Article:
Last year, in Alabama, A Walker County jury awarded $4 million to a widow. She claimed that her husband had died due to the negligence of a medical expert who had mistaken a heart attack for stomach ache symptoms.
The charge sheet stated that an emergency department (ED) medical expert at the Walker Baptist Medical Center was supposed to take more care. The steps taken in investigating the heart condition of the 40-year-old patient, before releasing him within a few hours of being hospitalized, were not enough. Just after a few days of his release, before he could tell his wife to dial 911, the patient had fallen clutching his chest. He could not be revived after reaching the hospital. As no blood tests for ischemia or cardiac damage were prescribed by the physician on his earlier visit, it was put forth by the family’s attorney that the appropriate standard of care was not in place. According to the attorney, more action was necessary to rule out any cardiac problems.
Ripples Reach the Patients
Many such cases of hospital negligence make you chastise the physicians who allow such accidents to take place – right? There are others that make you cringe and say, “Oops…I was indeed lucky. I faced a similar situation.”
It is a known fact that health care providers do make medical mistakes in the form of unavoidable errors, understandable misdiagnosis, lack of attention, poor quality of care, or mere carelessness. It is patients like you who end up suffering the brunt of their errors. Be it in the form of personal injury, medical negligence or wrongful death, there are many fears that make one think twice about getting hospitalized, or seek an appointment with a specialist. But then, is there any way out?
Fear Factor: Medical Malpractice
Today, the threats and challenges of being sued for malpractice linger in the mind of medical practitioners—and for good reasons too. Heart attack, stomach ache, or a simple fracture – it is now important for physicians and medical experts to be doubly sure before signing on the discharge slip of their patients.
The New England Journal of Medicine has published a study that reveals how 99% of physicians — placed in the “high-risk” specialties category — have been involved in a case at some point in their career. There are innumerable surveys that show how medical experts in the “low-risk” specialties group also have a strong chance of being sued, at least once in their entire career. There’s small comfort in knowing that two thirds of such claims have been either dismissed or dropped. According to an American Medical Association report, 90% of the time, it’s the physicians who prevail when a medical malpractice case goes to trial.
Impact of Medical Malpractice Cases
Though you may be thinking otherwise, do know that it is indeed agonizing for a doctor to know that his care has caused some kind of injury to a patient. Along with facing a strong threat to his reputation, the physician may have to deal with challenging financial risks. He also needs to address various issues while practicing/interacting with future patients.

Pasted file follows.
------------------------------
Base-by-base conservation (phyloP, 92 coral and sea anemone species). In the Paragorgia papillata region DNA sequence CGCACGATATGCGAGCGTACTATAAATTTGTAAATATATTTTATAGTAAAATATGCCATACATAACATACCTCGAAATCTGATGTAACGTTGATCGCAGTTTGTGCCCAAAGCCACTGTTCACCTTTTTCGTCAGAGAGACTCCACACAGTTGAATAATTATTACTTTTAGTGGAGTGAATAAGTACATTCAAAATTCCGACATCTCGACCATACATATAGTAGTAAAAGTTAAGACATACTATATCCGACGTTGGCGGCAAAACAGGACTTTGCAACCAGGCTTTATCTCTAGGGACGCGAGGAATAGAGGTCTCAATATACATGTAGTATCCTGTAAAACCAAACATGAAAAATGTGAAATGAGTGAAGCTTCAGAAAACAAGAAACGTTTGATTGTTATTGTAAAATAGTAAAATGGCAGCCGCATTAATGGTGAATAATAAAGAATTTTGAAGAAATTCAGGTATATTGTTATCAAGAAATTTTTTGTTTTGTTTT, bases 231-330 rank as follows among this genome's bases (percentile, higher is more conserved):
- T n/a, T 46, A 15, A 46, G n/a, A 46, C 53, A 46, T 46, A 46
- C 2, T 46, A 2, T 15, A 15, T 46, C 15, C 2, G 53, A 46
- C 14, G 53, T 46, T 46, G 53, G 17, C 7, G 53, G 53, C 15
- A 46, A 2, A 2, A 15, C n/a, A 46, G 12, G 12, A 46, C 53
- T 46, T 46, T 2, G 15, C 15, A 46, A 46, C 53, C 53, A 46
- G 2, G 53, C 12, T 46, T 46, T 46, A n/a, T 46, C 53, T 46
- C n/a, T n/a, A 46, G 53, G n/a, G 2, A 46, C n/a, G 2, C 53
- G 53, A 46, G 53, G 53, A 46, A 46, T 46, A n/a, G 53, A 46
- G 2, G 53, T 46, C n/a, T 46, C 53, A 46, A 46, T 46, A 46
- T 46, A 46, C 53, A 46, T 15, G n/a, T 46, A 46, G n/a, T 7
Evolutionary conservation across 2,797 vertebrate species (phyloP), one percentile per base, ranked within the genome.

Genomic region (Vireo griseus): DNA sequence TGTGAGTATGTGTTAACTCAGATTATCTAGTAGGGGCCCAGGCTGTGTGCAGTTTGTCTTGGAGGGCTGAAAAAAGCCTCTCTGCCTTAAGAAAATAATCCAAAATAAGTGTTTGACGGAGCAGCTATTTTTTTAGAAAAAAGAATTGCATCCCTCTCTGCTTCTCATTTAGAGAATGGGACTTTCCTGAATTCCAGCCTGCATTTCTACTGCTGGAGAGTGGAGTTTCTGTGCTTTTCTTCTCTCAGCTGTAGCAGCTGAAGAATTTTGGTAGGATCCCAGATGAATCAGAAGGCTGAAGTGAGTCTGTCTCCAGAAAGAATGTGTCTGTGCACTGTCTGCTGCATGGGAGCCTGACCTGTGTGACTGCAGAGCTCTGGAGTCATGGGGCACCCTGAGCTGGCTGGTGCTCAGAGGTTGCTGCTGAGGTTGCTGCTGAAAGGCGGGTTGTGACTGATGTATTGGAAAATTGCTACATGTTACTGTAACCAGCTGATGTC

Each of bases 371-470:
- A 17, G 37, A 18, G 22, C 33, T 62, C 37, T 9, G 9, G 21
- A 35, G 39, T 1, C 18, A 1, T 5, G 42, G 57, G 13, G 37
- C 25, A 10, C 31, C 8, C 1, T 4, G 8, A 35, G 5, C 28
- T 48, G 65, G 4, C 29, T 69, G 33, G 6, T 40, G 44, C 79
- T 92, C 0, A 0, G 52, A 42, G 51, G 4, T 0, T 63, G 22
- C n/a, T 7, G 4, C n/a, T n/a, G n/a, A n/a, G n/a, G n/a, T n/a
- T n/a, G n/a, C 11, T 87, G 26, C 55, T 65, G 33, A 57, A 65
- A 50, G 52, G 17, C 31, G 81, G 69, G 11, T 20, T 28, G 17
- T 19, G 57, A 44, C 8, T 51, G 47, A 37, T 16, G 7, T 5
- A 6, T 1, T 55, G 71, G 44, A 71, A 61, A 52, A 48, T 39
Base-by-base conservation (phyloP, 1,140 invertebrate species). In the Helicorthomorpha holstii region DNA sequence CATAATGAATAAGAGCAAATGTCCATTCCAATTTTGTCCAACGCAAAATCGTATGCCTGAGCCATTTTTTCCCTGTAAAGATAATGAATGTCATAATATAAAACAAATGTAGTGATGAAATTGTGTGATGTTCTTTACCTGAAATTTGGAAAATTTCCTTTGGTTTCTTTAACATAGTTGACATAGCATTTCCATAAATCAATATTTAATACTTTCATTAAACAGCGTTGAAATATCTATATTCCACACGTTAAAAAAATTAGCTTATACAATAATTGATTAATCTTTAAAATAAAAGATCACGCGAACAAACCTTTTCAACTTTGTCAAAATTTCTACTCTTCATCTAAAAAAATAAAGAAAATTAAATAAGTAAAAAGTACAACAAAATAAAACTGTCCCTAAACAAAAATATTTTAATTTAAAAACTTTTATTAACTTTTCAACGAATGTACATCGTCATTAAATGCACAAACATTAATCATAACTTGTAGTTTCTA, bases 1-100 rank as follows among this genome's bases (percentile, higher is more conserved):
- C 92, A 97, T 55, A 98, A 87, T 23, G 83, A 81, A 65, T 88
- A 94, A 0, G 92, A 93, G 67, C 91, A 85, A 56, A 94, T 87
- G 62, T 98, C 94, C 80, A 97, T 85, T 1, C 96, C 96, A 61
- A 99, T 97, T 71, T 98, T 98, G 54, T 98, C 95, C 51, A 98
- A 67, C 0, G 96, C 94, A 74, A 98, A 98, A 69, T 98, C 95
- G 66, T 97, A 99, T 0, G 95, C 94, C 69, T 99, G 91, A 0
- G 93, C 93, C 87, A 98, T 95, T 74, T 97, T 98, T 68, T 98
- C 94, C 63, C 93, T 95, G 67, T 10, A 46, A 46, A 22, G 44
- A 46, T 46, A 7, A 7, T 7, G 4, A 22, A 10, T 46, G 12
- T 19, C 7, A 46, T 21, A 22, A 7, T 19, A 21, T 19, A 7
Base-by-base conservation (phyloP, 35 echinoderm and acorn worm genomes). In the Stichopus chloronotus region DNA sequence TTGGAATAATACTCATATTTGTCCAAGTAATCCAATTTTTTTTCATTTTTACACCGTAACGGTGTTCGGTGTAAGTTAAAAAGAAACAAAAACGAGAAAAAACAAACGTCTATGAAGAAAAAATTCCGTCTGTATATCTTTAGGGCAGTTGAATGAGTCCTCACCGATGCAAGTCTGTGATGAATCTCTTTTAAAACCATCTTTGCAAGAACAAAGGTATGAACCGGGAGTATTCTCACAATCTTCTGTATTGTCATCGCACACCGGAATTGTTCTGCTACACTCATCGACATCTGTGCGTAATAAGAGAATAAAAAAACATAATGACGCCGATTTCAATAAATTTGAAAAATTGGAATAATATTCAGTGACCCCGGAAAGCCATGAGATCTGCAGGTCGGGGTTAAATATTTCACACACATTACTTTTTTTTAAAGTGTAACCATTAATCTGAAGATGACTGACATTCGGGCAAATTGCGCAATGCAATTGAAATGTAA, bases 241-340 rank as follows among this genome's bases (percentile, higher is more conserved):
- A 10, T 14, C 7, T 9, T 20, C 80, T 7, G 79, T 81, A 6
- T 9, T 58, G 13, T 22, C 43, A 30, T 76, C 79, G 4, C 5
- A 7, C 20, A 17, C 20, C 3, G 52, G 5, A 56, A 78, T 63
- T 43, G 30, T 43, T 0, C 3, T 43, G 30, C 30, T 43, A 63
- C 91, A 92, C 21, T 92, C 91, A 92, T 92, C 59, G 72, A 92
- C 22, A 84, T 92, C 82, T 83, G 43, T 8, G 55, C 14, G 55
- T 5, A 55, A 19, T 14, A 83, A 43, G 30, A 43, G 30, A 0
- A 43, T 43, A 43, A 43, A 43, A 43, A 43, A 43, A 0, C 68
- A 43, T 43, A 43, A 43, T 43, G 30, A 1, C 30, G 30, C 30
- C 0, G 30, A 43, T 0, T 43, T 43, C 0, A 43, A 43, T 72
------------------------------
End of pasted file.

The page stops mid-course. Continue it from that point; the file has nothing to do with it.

Over the years:
- There have been innumerable cases that rank high on the list of largest settlements or verdicts in the nation’s history.
- Doctors have been summoned hundreds of times and have also faced state disciplinary actions for their misdoings.
- In almost every state, malpractice cases tend to take at least 4 years to reach their conclusion from the time of alleged negligence. Some cases have taken 10 years to gain a resolution – a long, traumatic phase for patients and doctors alike.
- Basic risk-management failures have often been the cause behind the filing of such lawsuits. Absence of adequate documentation, miscommunication among nurses and physicians, non-essential delays in recommending patients to specialists, follow-up failures, and so forth, are just a few common reasons why patients have sued their medical experts.
Although there are some positive changes in the malpractice climate in recent years, the fear of being victimized, and sued, still persists. We can just hope that physicians steer clear of the reasons that put their patients into trouble, and avoid getting sued.
- Sonny Bal, M. M. (2008, November 26). An Introduction to Medical Malpractice in the United States. Retrieved October 2, 2015, from NCBI: http://www.ncbi.nlm.nih.gov/pmc/articles/PMC2628513/
- Faulk, K. (2014, August 20). Walker County jury awards woman $4 million in medical malpractice case. Retrieved September 30, 2015, from AL.com: http://www.al.com/news/birmingham/index.ssf/2014/08/walker_county_jury_awards_woma.html
- Rizzo, S. (2015, September 30). J. Supreme Court sides with doctor on malpractice. Retrieved October 1, 2015, from NorthJersey.com: http://www.northjersey.com/news/nj-state-news/n-j-supreme-court-sides-with-doctor-on-malpractice-1.1421496
- Robeznieks, A. (2010, September 13). Medical malpractice: The fear factor. Retrieved September 30, 2015, from Modern Healthcare: http://www.modernhealthcare.com/article/20100913/MODERNPHYSICIAN/100919992